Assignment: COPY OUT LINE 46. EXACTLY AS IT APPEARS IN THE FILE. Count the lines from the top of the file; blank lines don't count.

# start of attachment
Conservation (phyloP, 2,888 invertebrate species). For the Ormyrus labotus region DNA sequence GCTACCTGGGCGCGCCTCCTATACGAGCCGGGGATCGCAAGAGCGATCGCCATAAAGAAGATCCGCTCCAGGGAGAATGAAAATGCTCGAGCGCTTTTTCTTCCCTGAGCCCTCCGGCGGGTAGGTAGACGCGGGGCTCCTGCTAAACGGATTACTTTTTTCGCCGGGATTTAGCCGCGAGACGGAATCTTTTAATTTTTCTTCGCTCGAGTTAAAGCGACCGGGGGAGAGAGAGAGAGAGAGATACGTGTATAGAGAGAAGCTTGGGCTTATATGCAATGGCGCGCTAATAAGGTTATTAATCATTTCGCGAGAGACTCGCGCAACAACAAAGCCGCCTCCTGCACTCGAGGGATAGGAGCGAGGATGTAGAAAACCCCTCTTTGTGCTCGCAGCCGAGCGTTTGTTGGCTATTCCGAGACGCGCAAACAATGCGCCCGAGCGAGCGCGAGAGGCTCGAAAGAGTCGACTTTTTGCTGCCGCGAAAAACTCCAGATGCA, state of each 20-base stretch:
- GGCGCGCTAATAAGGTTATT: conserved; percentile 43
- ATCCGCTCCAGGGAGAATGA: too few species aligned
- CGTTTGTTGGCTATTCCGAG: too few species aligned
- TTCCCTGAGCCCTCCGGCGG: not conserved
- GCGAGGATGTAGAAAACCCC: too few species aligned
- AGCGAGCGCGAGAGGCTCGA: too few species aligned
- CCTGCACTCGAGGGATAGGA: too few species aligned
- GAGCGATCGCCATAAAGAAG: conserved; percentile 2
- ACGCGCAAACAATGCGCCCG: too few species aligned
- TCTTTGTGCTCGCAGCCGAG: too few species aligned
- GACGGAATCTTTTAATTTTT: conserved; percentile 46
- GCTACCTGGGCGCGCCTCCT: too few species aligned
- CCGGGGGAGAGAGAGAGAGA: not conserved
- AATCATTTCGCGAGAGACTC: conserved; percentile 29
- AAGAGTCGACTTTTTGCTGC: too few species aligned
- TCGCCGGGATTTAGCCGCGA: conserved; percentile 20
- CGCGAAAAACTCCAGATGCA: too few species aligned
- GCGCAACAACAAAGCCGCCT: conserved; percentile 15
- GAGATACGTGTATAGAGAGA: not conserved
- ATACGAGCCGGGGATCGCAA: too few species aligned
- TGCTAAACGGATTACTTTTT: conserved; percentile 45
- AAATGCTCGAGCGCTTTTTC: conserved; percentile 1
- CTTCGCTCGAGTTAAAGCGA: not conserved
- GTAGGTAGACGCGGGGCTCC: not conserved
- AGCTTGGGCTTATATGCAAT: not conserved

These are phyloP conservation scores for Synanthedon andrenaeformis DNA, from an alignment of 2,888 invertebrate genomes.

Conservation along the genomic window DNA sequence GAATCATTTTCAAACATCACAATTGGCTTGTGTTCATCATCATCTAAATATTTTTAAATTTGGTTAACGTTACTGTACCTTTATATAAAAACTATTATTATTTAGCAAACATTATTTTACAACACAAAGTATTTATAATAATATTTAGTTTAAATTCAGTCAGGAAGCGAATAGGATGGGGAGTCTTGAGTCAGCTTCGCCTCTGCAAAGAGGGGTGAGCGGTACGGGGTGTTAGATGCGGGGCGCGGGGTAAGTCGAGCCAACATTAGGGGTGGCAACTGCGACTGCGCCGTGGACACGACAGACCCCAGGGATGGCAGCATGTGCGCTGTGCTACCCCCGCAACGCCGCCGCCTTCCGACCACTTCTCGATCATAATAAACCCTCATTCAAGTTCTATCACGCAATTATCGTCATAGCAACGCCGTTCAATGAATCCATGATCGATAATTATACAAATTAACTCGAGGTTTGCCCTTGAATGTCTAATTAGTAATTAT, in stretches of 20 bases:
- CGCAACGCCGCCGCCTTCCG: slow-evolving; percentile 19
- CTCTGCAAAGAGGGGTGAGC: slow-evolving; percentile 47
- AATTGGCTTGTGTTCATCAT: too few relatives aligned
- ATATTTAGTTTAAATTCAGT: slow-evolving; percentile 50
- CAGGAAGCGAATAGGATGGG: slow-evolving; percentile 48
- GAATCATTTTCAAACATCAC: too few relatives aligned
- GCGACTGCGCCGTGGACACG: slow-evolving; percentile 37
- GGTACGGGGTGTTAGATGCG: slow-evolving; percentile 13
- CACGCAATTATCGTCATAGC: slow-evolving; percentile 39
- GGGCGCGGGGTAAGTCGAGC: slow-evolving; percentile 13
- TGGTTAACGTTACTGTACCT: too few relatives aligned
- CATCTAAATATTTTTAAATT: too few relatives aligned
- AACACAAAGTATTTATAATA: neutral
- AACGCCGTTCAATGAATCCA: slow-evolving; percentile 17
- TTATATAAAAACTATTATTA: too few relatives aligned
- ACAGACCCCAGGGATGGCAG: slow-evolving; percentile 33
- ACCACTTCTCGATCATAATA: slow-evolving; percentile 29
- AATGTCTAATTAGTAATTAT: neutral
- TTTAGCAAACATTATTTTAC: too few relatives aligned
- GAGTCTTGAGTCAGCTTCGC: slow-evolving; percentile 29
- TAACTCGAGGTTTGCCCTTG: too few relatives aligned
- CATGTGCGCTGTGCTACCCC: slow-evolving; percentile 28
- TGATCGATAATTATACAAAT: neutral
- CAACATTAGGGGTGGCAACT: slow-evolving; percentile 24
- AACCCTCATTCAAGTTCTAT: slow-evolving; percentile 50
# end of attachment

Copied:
- AATGTCTAATTAGTAATTAT: neutral